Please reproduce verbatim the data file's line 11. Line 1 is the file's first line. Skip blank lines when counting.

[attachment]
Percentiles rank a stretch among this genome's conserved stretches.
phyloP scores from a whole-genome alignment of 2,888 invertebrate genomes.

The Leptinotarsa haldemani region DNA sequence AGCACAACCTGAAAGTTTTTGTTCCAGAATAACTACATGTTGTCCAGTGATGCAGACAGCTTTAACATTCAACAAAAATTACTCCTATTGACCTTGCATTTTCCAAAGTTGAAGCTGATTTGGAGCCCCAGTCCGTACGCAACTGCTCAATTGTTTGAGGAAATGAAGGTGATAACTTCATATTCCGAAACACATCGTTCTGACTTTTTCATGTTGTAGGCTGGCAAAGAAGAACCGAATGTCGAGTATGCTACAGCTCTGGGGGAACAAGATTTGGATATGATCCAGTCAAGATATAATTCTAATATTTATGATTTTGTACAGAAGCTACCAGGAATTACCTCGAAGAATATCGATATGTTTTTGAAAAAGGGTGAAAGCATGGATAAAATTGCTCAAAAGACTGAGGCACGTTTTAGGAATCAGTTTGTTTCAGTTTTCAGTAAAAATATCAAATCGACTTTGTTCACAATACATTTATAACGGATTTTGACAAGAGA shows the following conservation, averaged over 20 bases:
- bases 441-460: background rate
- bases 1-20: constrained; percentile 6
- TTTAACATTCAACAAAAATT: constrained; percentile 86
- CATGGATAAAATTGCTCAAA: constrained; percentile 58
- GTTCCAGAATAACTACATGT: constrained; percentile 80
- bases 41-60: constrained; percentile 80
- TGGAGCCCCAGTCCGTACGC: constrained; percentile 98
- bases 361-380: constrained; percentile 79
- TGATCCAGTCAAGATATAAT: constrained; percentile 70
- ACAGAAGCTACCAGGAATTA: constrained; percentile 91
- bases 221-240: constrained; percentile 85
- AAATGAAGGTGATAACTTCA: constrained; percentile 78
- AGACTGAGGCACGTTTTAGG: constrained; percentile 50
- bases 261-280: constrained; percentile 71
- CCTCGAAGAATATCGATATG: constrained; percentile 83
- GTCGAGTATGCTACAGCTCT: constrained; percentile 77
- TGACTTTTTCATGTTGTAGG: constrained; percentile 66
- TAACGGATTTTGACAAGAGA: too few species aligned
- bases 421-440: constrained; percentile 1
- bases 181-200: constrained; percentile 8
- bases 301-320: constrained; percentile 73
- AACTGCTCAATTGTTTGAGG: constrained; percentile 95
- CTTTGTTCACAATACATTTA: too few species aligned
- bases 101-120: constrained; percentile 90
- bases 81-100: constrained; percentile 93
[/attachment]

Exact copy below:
- bases 361-380: constrained; percentile 79